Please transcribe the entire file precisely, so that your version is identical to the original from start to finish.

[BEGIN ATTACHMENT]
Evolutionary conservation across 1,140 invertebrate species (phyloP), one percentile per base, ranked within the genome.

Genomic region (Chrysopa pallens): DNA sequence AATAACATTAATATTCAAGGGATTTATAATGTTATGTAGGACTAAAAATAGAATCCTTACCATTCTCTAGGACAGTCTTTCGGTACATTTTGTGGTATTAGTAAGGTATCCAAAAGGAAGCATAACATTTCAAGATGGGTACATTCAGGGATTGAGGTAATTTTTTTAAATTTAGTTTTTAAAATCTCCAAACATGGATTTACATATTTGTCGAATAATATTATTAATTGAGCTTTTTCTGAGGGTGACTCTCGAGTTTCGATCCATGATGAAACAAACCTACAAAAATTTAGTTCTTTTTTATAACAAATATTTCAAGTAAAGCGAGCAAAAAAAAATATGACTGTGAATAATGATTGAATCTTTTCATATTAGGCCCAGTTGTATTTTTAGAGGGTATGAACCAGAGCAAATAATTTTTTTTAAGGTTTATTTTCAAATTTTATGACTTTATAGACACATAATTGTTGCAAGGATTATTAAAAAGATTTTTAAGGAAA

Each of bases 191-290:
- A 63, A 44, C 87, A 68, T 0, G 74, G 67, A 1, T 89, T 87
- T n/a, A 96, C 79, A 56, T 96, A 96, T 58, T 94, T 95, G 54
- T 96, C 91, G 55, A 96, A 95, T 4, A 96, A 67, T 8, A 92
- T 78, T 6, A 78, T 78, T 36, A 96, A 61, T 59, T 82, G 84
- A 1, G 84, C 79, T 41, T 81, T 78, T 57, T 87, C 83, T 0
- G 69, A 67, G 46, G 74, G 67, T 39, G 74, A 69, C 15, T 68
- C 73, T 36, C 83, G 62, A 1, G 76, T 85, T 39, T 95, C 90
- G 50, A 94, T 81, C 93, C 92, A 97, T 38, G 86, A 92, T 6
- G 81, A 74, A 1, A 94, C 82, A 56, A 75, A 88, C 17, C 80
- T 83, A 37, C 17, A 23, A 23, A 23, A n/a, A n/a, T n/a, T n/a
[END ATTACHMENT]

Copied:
Evolutionary conservation across 1,140 invertebrate species (phyloP), one percentile per base, ranked within the genome.

Genomic region (Chrysopa pallens): DNA sequence AATAACATTAATATTCAAGGGATTTATAATGTTATGTAGGACTAAAAATAGAATCCTTACCATTCTCTAGGACAGTCTTTCGGTACATTTTGTGGTATTAGTAAGGTATCCAAAAGGAAGCATAACATTTCAAGATGGGTACATTCAGGGATTGAGGTAATTTTTTTAAATTTAGTTTTTAAAATCTCCAAACATGGATTTACATATTTGTCGAATAATATTATTAATTGAGCTTTTTCTGAGGGTGACTCTCGAGTTTCGATCCATGATGAAACAAACCTACAAAAATTTAGTTCTTTTTTATAACAAATATTTCAAGTAAAGCGAGCAAAAAAAAATATGACTGTGAATAATGATTGAATCTTTTCATATTAGGCCCAGTTGTATTTTTAGAGGGTATGAACCAGAGCAAATAATTTTTTTTAAGGTTTATTTTCAAATTTTATGACTTTATAGACACATAATTGTTGCAAGGATTATTAAAAAGATTTTTAAGGAAA

Each of bases 191-290:
- A 63, A 44, C 87, A 68, T 0, G 74, G 67, A 1, T 89, T 87
- T n/a, A 96, C 79, A 56, T 96, A 96, T 58, T 94, T 95, G 54
- T 96, C 91, G 55, A 96, A 95, T 4, A 96, A 67, T 8, A 92
- T 78, T 6, A 78, T 78, T 36, A 96, A 61, T 59, T 82, G 84
- A 1, G 84, C 79, T 41, T 81, T 78, T 57, T 87, C 83, T 0
- G 69, A 67, G 46, G 74, G 67, T 39, G 74, A 69, C 15, T 68
- C 73, T 36, C 83, G 62, A 1, G 76, T 85, T 39, T 95, C 90
- G 50, A 94, T 81, C 93, C 92, A 97, T 38, G 86, A 92, T 6
- G 81, A 74, A 1, A 94, C 82, A 56, A 75, A 88, C 17, C 80
- T 83, A 37, C 17, A 23, A 23, A 23, A n/a, A n/a, T n/a, T n/a